Coinciding with the release of the Pediatrics Supplement on November 1, 2017, Children and Screens hosted an interdisciplinary summit with pediatric media experts, researchers, advocates, government agencies, and policymakers, on what is known and what still needs to be learned about the relationship between kids and screens. The following summarizes Supplement findings shared at the summit:
This brief report summarizes the literature on electronic media and sleep and provides research recommendations. This topic is important and timely because of the pervasive and understudied use of screen-based media and the high prevalence of insufficient sleep among American youth and teens. Recent systematic reviews demonstrate that an overwhelming number of studies indicate an adverse relationship between healthful sleep and screen use, because screen time results in later bedtimes and reduced total sleep time. This is likely because time spent on screens takes the place of time spent sleeping, screen use can be psychologically stimulating, and the light from screens can disrupt functions like the circadian clock, sleep physiology, and alertness. However, the current understanding of these processes is limited by cross-sectional, observational, and self-reported data. Further observational, experimental and intervention research is needed to understand how digital media change sleep and circadian rhythms from infancy to adulthood, including how this change may result in poor health, learning, and negative physical outcomes (such as depression, obesity, and risky behaviors) later on, and to establish evidence-based countermeasures to the deleterious effects of screen time on sleep.
How long before bed should kids avoid using screens?
Limiting screen time in the hour or two before going to bed can help with bedtime and sleep.
How can parents limit the use of their children’s screens at bedtime?
Parents should remember that they are key role models, and limit their own evening screen time, charge devices with screens in a ‘sleep-safe zone’, meaning not in a bedroom. Limiting screen time in the hour or two before going to bed can help with bedtime and sleep, but this is hard to “impose” if screen time use is already out of control! Start as young as possible with role-modeling and establishing family practices that everyone can follow. Make this an explicit part of the conversation about the bedtime routine. Also, ensure that the content of media exposure is age-appropriate.
How can I modify my screens to reduce disruption of sleep?
Dim the screen or turn on system features that reduce blue light—for example, by using an app or modifying device settings. More evidence is needed to know exactly how well the features work, but limiting total light and blue light is a good start if devices MUST be used in the evening.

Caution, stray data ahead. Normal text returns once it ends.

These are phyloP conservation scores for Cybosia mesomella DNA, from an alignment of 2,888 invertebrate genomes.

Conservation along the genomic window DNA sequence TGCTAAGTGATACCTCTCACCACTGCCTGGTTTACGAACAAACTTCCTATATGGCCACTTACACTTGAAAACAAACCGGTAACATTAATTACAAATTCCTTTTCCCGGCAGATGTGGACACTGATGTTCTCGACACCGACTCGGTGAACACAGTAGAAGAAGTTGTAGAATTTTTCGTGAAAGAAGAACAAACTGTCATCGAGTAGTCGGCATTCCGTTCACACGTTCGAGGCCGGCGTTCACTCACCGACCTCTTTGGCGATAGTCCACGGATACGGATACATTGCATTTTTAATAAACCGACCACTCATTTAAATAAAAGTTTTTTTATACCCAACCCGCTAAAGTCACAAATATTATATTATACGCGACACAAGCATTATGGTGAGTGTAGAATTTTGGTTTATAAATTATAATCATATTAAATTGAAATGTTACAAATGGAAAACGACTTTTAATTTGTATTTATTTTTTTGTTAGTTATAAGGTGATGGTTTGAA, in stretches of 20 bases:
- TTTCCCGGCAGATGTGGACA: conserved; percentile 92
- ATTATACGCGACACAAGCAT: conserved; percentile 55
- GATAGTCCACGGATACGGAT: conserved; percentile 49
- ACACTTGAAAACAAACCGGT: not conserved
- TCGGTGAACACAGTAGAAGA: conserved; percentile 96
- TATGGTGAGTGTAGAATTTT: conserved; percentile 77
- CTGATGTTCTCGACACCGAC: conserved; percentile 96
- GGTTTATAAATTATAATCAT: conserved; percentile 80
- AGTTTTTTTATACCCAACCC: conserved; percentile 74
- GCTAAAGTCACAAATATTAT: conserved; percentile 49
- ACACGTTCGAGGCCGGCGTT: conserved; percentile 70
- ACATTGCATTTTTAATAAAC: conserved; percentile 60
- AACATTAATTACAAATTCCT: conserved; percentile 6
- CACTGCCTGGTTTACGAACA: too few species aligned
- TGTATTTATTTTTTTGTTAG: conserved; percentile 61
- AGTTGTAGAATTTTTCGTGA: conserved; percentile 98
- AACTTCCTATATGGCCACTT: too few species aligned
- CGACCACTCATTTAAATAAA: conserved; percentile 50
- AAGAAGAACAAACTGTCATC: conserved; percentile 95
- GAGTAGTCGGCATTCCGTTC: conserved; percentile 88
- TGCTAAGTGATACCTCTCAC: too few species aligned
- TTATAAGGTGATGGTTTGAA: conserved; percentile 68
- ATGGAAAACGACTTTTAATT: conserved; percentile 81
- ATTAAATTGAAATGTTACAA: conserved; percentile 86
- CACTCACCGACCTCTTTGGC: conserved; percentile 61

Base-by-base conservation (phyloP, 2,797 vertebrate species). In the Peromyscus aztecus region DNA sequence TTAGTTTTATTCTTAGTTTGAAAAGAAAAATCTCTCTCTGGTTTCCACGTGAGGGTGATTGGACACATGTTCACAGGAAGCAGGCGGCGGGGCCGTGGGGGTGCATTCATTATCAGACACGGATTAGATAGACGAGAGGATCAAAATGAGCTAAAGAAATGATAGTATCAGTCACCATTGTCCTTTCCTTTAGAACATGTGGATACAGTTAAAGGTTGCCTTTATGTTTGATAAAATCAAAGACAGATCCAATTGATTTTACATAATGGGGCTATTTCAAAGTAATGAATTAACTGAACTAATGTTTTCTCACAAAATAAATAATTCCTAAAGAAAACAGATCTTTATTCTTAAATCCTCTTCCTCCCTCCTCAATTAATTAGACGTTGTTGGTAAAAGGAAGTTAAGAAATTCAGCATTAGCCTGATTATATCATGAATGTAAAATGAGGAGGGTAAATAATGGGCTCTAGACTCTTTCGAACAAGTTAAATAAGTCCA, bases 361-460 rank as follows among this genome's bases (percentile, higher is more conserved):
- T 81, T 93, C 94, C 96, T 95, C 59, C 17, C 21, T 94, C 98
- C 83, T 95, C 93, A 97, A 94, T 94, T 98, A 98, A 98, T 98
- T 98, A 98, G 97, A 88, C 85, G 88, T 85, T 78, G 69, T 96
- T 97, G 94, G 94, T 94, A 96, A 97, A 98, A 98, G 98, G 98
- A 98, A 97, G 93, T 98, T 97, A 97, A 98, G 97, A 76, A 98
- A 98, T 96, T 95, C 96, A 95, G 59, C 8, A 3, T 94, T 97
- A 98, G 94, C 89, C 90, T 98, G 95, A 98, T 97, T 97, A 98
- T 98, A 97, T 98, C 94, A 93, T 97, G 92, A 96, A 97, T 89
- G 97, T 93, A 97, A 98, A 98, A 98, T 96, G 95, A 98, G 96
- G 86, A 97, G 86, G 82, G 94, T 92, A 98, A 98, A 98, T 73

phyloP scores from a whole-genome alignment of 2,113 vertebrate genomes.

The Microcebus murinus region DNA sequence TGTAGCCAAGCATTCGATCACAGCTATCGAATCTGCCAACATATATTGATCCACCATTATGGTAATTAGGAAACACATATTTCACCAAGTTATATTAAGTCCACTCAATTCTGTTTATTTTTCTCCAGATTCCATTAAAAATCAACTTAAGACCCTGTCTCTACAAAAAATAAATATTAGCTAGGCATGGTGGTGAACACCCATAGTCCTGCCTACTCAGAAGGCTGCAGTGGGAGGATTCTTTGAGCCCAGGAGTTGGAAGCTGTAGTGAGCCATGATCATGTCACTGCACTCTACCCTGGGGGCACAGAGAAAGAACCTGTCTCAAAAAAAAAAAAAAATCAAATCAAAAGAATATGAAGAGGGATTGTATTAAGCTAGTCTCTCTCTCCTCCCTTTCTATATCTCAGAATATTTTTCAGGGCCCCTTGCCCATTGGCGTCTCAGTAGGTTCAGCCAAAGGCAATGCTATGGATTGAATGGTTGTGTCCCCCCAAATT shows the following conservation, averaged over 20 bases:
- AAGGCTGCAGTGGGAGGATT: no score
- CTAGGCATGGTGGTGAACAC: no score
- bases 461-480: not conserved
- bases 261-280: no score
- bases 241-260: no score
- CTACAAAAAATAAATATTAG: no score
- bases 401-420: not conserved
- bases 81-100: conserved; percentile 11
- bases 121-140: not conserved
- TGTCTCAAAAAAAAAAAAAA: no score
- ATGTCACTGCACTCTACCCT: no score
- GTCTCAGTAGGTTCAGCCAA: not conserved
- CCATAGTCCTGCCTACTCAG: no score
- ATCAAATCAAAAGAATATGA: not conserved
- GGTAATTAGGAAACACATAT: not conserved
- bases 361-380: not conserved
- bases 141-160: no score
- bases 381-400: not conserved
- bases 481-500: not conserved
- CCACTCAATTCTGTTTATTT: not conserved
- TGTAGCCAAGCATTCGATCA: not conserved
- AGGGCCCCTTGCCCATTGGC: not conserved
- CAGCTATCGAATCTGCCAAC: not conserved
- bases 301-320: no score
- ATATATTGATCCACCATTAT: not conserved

- Dozens of studies have shown an adverse association between screen-based media consumption and unhealthy sleep patterns—usually due to later bedtimes and reduced total sleep time.
- How does this happen?
- Time spent on screen-based devices takes time away from sleep,
- Psychological stimulation due to media content, and
- Effects of light emitted from the devices on circadian timing, sleep physiology, alertness.
- Sufficient restorative sleep benefits health, learning, and safety. Further research is needed to identify effective interventions to reduce the adverse effects of screen time on children’s sleep.
Guidelines for Parents
- Plan a bedtime that allows for adequate sleep.
- Use a bedtime routine that includes calming activities and avoids electronic media use.
- Limit media use in the hour or two before bedtime.
- Turn off electronic media devices in the evening and charge them in a central location outside bedrooms.
- Be a healthy sleep and media role model for your child or adolescent.
- Remove all electronic media from your child or teen’s bedroom, including TVs, video games, computers, tablets, and cell phones.
LeBourgeois, M.K., Hale, L., Chang, A., Akacem, L.D., Montgomery-Downs, H.E., & Buxton, O.M. (2017). Digital Media and Sleep in Childhood and Adolescence. Pediatrics, 140(140S2). doi:10.1542/peds.2016-1758J
The analysis, conclusions, and recommendations contained in each paper are solely a product of the individual workgroup and are not the policy or opinions of, nor do they represent an endorsement by, Children and Screens: Institute of Digital Media and Child Development.